Essay 2:  Analytic Essay
Critique of an Essay on Morality

Essay Requirements
Skills Required

Day 10
Final draft of Essay I, with metatext.  Submit in LearningSpace.  Get a head start on reading due Friday. Review peer commenting process.  Begin Essay II by looking at website requirements, freewriting, and starting to read Brandt essay in class to review critical reading habits.
Day 11
Read Brandt (191)and Didion (179) and write an elegant, inclusive summary of each.  (Do the part-whole exercise by marking and labeling the parts in the book.)  Write a response to main idea of each (combined, 1-2 pages). Practice part-whole technique and 
Day 12
Read Gilligan (169) and Gomes (205).  Before reading the Gilligan, do a bit of freewriting to think about whether you've noticed a difference in what men and women value as morally correct.  As you read Gomes, consider how Didion might react to him.  As last Friday's assignment, write a summary, doing the part-whole exercise in your book (or underlining and connecting key concepts, as we did in class), and write a response (about 1 page each).  In your annotating, pay special attention to places you liked and disliked.  Create Writing Log based on previous comments on drafts and on previous metatexts.  Volunteer(s) to discuss your understanding of the essay just enough to pose a question to the class about how they reacted to some aspect of it.
Day 13
Read the King essay (142).  Some students find this boring, but after all your thinking and writing on race, I think you'll find it interesting.  To get into it, I recommend that you first put yourself in his position (in jail, South still segregated even 100 years after the Emancipation Proclamation, himself a clergyman) and do a freewrite about what you might be thinking about fellow clergyman who criticized the demonstrations against unfair hiring practices in Birmingham, Alabama, as "unwise and untimely."  What do you think Didion would say of King's call to conscience? Pizza.  Discussion of essays not previously discussed, plus King essay.  Learn a process for critiquing an essay.
Day 14
Choose one of the five essays we've read in the "Moralities" section of The Presence of Others  Reread it.  Note all the places that you particularly like, dislike, or have some reaction to.  Revise your summary to create one that is truly elegant and inclusive, that connects, in a way that "flows," all the major parts.  Revisit the places you noted and create a 2-column response that explains why you responded as you did.  Finally, notice the patterns in your response to critique the essay.  Enter in Learning Space under "2-Column Critique."  Plan Essay 2 in class through full-group and small-group work.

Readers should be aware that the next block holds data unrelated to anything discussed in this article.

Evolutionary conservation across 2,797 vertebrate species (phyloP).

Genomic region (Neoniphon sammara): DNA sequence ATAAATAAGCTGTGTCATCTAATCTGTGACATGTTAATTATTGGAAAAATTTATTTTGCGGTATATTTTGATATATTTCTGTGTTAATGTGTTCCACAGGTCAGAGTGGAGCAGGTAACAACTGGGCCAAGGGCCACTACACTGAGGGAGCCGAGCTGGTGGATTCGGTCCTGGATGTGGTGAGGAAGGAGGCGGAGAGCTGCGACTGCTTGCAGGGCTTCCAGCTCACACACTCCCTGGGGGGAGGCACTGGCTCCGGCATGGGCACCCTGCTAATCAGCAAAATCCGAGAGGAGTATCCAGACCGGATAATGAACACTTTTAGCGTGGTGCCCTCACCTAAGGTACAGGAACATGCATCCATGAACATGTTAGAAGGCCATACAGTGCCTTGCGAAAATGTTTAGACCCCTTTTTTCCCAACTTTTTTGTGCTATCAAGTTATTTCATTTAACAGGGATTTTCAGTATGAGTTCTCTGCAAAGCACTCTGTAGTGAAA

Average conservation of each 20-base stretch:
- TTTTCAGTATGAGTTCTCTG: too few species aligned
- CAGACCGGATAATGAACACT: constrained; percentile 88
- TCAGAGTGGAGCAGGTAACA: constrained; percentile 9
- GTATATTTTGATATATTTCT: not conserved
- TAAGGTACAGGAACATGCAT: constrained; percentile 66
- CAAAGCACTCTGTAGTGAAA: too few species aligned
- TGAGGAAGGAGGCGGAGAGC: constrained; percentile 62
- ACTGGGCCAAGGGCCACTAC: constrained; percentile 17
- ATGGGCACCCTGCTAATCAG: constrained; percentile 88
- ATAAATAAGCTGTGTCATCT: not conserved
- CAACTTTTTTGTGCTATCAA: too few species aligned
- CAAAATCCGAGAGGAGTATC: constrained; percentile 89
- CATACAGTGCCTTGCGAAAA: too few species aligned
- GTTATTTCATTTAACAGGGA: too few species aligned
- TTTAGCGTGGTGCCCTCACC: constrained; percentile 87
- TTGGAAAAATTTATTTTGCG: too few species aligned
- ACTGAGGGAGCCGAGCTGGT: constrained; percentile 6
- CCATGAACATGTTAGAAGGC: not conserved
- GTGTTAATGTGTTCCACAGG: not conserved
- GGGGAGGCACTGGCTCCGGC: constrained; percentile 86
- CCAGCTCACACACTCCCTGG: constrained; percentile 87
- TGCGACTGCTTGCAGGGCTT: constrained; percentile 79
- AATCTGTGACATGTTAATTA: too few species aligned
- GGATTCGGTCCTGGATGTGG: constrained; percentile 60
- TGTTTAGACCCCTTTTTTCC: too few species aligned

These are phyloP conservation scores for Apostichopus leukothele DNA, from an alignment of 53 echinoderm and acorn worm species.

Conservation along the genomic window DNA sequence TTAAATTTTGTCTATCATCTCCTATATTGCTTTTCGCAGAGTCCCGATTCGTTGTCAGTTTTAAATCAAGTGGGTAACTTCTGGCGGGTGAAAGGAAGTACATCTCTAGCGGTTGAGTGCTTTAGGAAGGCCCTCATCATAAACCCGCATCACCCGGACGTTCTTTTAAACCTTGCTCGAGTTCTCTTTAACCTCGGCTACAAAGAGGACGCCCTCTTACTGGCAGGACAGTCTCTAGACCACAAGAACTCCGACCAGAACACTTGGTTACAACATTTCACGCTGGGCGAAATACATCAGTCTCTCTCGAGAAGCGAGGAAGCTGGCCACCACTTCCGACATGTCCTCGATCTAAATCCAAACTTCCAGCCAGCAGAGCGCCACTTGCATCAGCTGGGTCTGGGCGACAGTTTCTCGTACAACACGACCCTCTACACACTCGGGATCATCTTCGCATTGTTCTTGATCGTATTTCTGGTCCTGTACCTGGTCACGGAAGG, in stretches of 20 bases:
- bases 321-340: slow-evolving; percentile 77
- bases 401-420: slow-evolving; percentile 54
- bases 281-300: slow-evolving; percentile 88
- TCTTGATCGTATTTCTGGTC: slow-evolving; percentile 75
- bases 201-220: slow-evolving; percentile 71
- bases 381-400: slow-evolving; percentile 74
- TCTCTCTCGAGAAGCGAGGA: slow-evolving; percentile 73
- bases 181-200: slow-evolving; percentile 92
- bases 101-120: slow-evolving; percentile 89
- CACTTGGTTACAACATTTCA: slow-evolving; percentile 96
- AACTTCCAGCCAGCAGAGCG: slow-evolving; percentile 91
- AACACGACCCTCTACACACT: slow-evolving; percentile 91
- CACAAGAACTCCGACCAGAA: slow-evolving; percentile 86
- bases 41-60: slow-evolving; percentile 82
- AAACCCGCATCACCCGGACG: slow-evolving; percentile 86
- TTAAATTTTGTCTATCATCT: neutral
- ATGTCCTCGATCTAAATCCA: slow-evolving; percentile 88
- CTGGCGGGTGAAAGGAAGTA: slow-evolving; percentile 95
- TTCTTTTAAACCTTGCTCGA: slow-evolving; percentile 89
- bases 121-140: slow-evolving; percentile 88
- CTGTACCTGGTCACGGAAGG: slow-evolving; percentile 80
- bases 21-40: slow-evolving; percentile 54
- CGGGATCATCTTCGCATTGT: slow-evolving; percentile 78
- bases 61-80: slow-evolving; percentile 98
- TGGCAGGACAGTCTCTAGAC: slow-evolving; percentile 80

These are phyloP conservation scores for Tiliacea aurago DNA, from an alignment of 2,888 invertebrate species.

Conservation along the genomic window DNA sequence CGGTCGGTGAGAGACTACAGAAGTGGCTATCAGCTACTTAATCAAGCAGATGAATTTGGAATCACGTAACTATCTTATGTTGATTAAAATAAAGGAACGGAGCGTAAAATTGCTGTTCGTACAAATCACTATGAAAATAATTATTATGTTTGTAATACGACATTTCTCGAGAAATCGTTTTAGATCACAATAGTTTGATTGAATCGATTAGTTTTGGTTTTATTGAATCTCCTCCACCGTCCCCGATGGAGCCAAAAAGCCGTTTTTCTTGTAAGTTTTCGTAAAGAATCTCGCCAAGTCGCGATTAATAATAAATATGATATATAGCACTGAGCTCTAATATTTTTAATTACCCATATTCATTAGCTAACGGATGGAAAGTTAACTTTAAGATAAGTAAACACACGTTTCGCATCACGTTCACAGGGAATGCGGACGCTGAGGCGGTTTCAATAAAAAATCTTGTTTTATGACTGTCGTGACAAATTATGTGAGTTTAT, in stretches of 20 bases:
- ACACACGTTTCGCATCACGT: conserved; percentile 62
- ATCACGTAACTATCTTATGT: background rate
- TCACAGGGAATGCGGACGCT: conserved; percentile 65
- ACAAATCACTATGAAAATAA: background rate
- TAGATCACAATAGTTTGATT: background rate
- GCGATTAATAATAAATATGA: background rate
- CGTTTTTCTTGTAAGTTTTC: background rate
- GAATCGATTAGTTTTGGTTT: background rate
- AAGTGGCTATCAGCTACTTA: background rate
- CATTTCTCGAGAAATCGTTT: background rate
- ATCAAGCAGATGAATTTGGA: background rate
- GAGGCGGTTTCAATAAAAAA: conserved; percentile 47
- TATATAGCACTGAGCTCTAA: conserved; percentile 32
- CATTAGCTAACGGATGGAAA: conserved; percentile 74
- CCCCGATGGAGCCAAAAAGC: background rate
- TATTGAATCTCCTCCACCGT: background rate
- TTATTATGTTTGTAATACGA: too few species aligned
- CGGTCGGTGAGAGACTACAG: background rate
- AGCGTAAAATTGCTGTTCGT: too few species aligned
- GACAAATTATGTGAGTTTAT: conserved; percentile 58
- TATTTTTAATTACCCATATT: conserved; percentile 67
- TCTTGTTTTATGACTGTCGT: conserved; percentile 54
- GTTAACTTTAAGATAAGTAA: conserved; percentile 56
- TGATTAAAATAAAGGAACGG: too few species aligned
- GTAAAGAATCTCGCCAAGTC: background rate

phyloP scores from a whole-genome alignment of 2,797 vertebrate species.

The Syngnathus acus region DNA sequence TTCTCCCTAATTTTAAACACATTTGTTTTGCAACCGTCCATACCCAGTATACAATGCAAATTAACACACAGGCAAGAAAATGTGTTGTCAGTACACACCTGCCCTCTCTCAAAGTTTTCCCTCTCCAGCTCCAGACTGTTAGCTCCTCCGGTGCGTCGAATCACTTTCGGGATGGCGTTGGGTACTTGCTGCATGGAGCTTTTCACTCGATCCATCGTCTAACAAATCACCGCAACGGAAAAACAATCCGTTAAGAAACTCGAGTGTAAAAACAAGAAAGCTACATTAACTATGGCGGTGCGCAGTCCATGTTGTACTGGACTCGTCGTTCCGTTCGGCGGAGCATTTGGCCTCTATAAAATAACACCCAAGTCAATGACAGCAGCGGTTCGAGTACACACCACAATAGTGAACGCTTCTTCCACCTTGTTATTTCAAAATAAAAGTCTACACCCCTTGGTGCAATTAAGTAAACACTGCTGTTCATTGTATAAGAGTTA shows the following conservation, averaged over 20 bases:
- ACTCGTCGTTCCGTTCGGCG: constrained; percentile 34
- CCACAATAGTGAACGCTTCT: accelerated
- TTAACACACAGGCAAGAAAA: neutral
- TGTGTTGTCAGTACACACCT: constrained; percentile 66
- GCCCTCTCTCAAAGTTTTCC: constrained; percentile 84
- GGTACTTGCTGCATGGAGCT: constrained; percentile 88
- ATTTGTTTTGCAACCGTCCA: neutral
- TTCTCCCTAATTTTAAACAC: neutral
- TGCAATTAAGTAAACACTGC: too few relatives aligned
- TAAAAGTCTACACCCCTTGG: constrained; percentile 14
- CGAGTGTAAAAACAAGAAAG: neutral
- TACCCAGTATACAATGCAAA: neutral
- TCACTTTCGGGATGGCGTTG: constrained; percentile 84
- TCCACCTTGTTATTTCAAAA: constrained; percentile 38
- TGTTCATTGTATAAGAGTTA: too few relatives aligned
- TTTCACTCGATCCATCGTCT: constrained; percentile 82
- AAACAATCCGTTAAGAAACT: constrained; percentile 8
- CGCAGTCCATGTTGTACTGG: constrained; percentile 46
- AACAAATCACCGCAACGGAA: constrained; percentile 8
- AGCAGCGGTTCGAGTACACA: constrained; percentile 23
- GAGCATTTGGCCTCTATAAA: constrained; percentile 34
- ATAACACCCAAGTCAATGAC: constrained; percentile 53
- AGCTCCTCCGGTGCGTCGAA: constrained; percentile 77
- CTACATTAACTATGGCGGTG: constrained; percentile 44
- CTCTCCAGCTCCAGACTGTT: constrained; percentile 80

Day 15
In The Presence of Others, scan pp. 1-7 to check to see how well you are now reading critically.  Use the checklist on p. 3 to write a brief entry in your Reading Log about what kind of critical reader you are at this point in the term. Read pp. 19-21 to get other ideas about how to approach Essay 2.  First draft of Essay 2, with metatext.  Enter into Learning Space. Mini-lecture on revision issues based on your drafts.  Time for peer review in Learning Space.
Day 16
Finish a second peer response to a classmate's draft.  Create a Works Cited page.  Begin revising essay and enter what you've revised into Learning Space (Essay 2, draft 2).  Make appointment to see me or keep regular Writing Center appointment. Pizza!  Sentence-level work on Essay 2.
Day 17
Final draft of Essay 2, with metatext.  Printout plus submission in Learning Space.  

I hope we can address the question of the basis upon which ethical and moral decisions can be made in a society that is no longer so religious.  Also, are there different types of morality (gender differences, for example)?